António F Fonseca's insight:

Very interesting research work based on web content.

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Eli Levine's curator insight, February 12, 2014 1:22 PM

Indeed, this does appear to, once again, support the notion that we are of one species with the same basic cultural roots at the core of each of our socieites.

 

Just look at the similarities of religious schools of thought.  Everything from Pagan beliefs in Europe, to the Abrahamic religions of Judaism, Christianity and Islam, to the Eastern religions of Hinduism, Buddhism, Sikhism, Jainism and the Chinese schools of thought: Confucism and Daoism.  They all center around, once again, to the notion that we ought to be treating everybody well and with a basic level of respect. 

 

This appears to be an almost universal phenomenon within our species, across cultures and within them.

 

However, it's a shame that there are so many who are caught in the conservative way of thinking that is more like our chimp ancestors than as actual human beings.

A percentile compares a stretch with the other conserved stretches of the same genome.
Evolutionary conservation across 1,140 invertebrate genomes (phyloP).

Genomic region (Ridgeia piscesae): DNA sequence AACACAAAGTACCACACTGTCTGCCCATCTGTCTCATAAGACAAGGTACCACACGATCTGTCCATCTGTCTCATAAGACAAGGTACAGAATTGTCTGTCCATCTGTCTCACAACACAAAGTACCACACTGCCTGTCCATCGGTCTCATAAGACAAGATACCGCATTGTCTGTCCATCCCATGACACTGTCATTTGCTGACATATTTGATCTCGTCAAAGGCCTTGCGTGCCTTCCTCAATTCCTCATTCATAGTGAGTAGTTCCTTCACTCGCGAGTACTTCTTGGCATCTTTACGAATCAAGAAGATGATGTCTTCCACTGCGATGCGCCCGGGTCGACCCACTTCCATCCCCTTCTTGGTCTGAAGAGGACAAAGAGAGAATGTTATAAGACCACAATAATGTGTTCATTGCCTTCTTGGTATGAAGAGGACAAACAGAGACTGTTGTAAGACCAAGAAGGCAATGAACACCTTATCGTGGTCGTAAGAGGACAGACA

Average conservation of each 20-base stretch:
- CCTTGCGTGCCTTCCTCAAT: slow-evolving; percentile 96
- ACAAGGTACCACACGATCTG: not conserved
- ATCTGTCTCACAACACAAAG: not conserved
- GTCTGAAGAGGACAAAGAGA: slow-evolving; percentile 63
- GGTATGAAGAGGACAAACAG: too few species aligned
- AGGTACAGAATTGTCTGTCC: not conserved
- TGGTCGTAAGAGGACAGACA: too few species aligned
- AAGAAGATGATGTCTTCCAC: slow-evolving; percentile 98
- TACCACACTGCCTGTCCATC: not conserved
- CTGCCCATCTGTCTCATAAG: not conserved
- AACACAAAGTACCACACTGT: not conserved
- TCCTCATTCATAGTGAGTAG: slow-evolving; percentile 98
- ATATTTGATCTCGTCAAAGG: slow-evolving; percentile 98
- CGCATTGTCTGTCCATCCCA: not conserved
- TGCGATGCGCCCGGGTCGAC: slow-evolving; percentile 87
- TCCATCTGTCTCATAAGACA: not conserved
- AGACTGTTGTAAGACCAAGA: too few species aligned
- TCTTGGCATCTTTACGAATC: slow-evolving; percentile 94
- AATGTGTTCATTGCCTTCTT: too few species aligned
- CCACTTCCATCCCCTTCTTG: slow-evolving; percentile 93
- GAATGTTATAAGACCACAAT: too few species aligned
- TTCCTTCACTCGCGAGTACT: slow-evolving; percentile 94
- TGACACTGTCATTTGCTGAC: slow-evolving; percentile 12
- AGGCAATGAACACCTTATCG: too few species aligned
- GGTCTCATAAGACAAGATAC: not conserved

What is the purpose of being so tribal and petty about your interactions with other human beings, when it costs you so much on the material and non-material levels?  And, why do they persist in these ways of thinking which cause damage to them, in light of the constant evidence that they are wrong, both on a perceptive level and on a behavioral level?

 

Think about it.

 

 

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Power, Privacy, and the Internet

Power, Privacy, and the Internet | Aggregate Intelligence | Scoop.it
On October 30–31, 2013, The New York Review of Books held a conference at Scandinavia House in New York City on the internet's transformative effect on our lives.
António F Fonseca's insight:

Is The Cloud a 'Black Cloud' or will there be some silver linings?

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Quantifying Information Flow During Emergencies